Angela Hattery, Ph.D., Professor and Director of Mason’s Women and Gender Studies Program, has joined our center as a senior scholar. As a sociologist, her research and teaching focus on the ways social structures and social inequality impact life chances and the ability to thrive. She is the author of 11 books, most recently, Gender, Power and Violence: Responding to Sexual and Intimate Partner Violence Today (2019) and Policing Black Bodies: How Black Lives are Surveilled and How to Work for Change (2018) and more than 50 book chapters and peer reviewed articles. Her most recent research focuses on the relationships between inmates and staff in solitary confinement units.
“Angie brings outstanding experience and depth to our well-being work,” says Dr. Nance Lucas, our center’s executive director. “Her expertise in how social inequalities can impact well-being and how people can thrive in diverse communities like Mason is valuable.”
Hattery says that working in the well-being field has long been important to her. “My entire career has been about identifying the structural factors that produce social inequalities, particularly race and gender inequality, and offering recommendations for reducing inequality and I do this work as an empiricist. Mason is one of the most diverse campuses in the United States, and yet we continue to struggle with ensuring that everyone in our community is well. It’s important for me to contribute to the well-being conversation at Mason by bringing cutting-edge, real-world science to bear on our discussions of the intersections of diversity, inequality and well-being.”
Hattery often works with people who are struggling with well-being challenges. "Most of the research that I do is centered on people who are struggling in their lives, women who are struggling to balance work and family, people returning from prison, families living with intimate partner violence. For most of the people I work with, they are struggling with very basic well-being: can I find child care that I can afford so that I can return to work? Should I leave my abusive partner and if so, how do I do that? How can I find a place to live and a job now that I’m out of prison but have a felony record? My goal is to find strategies for improving well-being for people struggling with the most basic level of survival.”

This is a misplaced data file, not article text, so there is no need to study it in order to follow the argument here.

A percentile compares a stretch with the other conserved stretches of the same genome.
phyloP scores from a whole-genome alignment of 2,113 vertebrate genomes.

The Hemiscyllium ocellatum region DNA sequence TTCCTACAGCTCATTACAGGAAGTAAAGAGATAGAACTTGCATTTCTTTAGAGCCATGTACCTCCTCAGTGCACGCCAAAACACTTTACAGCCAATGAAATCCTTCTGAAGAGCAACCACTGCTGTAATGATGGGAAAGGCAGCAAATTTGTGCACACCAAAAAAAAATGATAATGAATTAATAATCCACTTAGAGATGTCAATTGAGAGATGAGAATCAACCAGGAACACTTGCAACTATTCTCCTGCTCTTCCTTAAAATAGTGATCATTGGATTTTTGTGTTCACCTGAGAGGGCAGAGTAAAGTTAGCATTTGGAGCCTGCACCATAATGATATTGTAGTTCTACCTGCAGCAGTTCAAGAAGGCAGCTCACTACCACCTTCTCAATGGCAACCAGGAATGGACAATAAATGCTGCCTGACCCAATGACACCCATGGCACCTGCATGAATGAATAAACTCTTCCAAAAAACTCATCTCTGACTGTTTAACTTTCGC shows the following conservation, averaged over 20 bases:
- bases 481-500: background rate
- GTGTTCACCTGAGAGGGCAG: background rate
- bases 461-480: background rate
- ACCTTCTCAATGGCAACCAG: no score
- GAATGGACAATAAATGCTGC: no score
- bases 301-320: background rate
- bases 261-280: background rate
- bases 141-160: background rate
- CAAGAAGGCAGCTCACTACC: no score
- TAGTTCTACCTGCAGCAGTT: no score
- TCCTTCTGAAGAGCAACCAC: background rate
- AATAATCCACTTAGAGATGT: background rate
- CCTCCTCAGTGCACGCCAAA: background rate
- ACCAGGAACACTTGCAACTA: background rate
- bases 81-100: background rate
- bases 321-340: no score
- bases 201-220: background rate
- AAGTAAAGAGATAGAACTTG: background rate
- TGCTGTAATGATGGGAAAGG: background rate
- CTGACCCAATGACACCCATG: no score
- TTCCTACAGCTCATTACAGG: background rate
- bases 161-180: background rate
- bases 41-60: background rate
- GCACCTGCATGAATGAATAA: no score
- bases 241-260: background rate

Her most recent research focuses on the experience of solitary confinement on both inmates and staff. "Anyone who spends time in solitary confinement experiences low levels of well-being. My research has revealed some areas of low-hanging fruit that would significantly improve the well-being of both inmates and staff. For example, for reasons that remain inexplicable, inmates in solitary are often limited to having one book at a time, and books can only be exchanged once a week. Reading is one of the best ways to pass the time, so I’m hopeful that we can reform the prisons where we conducted research to remove this obstacle to improved well-being. Similarly, for staff, many work double shifts in order to make ends meet at home. I met one staff member who routinely works 6 a.m. to 10 p.m. and then has to be back at work at 6 a.m. the next morning. Because his roundtrip commute is three hours, it doesn’t make sense for him to go home. He can’t afford a hotel room, so he sleeps in his car. One of our proposals is that the prison create a sleeping room with cots and a shower for staff like him. It’s a simple, inexpensive fix that would significantly impact his well-being. And, well-rested, he will be less likely to take out his frustrations on inmates. It is only through empirical research that these kinds of issues can be uncovered and appropriate recommendations be developed.”
Hattery says she’s looking forward to her upcoming work with our center. “The chance to work with such an inspiring faculty and staff who know so much more than me! I can’t wait to start learning and incorporating best practices and informed science to my own work.”
September 04, 2019